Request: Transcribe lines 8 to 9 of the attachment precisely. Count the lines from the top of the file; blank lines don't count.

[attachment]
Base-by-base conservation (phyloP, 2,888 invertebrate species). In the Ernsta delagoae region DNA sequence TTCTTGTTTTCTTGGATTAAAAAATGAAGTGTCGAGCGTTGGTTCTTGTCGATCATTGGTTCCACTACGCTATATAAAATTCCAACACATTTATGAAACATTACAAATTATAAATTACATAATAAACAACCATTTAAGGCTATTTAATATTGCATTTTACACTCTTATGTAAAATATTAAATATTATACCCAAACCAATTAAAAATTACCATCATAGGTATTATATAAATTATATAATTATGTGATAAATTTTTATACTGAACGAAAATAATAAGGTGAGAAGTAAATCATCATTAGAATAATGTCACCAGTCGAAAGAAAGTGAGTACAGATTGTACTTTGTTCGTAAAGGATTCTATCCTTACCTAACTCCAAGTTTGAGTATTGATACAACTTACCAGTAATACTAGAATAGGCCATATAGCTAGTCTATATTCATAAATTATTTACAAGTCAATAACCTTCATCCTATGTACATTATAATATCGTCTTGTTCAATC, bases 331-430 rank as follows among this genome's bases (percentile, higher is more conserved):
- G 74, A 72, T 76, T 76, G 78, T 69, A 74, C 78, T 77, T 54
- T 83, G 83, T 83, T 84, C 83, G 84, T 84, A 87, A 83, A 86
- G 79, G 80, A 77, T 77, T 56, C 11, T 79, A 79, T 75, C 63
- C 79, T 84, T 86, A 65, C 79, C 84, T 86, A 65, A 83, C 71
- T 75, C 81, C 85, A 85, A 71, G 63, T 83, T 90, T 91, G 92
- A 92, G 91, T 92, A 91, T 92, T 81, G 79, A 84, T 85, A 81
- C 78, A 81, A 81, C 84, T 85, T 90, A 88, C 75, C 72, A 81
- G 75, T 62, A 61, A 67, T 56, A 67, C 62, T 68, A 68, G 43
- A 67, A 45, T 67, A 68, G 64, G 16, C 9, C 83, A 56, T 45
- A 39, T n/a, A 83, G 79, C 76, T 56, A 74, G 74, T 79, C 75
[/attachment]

- C 78, A 81, A 81, C 84, T 85, T 90, A 88, C 75, C 72, A 81
- G 75, T 62, A 61, A 67, T 56, A 67, C 62, T 68, A 68, G 43